When NVIDIA announced the SLI (Scalable Link Interface this time around), gamers were excited by the potential performance increase found by running two of the latest and greatest GPUs together. As the preview and reviews for nForce4 SLI motherboards came forth in late November of 2004, the benchmark results were staggering. The playable game settings that SLI made look easy were unfathomable just two years ago.
Shortly after the benchmark honeymoon was over, the reality of living with an SLI system set in for those building dual GPU PCs. The two card configuration creates a lot of noise and a lot of heat. All of that noise and heat starts out as energy provided by the oversized power supplies that became the necessary evil to impress your friends at LAN parties. Recommended PSUs can top 600W which is a significant amount of work being done compared to the standard 300W required just years ago. If you recall, the original GeForce GPU was the first to push limits of motherboard standards and mandate minimum power supply ratings. This evolution creates more performance and higher minimum requirements, the power ratings previously saved for the most impressive server and workstation applications.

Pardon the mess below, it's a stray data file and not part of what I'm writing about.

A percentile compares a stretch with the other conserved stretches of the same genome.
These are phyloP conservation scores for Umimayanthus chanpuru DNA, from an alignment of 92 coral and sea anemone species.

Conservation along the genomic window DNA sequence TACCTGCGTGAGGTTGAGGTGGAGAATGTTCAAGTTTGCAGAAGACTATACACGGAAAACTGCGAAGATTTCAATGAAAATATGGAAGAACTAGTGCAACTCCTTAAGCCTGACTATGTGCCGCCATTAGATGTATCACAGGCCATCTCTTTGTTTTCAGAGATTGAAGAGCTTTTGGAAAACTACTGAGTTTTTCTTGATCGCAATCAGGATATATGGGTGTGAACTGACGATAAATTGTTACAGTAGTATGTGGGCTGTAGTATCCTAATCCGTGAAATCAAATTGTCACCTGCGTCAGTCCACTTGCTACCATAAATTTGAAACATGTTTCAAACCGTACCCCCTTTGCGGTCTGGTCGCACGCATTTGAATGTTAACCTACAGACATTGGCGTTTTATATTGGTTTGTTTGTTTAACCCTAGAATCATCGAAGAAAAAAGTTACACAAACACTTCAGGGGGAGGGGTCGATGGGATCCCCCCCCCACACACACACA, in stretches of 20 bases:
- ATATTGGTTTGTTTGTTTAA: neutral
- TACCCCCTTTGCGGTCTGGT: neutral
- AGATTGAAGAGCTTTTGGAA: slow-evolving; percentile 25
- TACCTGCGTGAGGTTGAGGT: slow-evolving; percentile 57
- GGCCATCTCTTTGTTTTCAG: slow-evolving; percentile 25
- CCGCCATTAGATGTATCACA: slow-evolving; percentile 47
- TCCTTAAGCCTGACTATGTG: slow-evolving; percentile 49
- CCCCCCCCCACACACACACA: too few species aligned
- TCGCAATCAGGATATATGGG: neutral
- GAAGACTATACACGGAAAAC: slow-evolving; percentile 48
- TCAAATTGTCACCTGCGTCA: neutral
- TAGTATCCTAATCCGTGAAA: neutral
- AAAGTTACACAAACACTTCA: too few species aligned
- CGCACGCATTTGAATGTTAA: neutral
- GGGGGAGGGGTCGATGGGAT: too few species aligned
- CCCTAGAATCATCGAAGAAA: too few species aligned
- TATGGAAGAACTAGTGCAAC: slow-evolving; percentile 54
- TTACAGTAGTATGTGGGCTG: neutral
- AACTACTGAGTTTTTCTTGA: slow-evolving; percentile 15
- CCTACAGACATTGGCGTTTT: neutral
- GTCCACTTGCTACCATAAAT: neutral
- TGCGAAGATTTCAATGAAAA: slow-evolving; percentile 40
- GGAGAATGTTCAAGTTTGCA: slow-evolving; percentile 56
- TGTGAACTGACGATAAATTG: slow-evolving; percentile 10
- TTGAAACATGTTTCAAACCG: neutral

If you do not care if your PC makes your house sound like you live under the flight path of local airport, this article is not for you. If however, you wish to have the best performance possible, with out compromise, keep reading.
The original goal was to assemble components that could make living with SLI easier. The aforementioned challenges of SLI are obvious. On top of SLI, I knew I wanted to have a RAID0 drive array, have low CPU temperatures at idle and under load, and have sufficient cable management and space for all of my components to afford needed airflow. After making several decisions about the hardware choices for the new system, the focus shifted to the case, power supply, CPU's heatsink/fan unit, case fans and GPU coolers. I never put much thought into my cooling and power choices prior to this project. Now I had to learn about my options and move forward with making decisions about accessories and replacement parts.
In teaming up with 3DCool.com, I was able to put together what I consider to be, pardon my pun, the coolest PC I have ever built. This article will highlight the steps along the way that led to one member of our regular LAN party group to say, "That's quieter than my laptop." Can an SLI system be made to be nearly silent with out watercooling?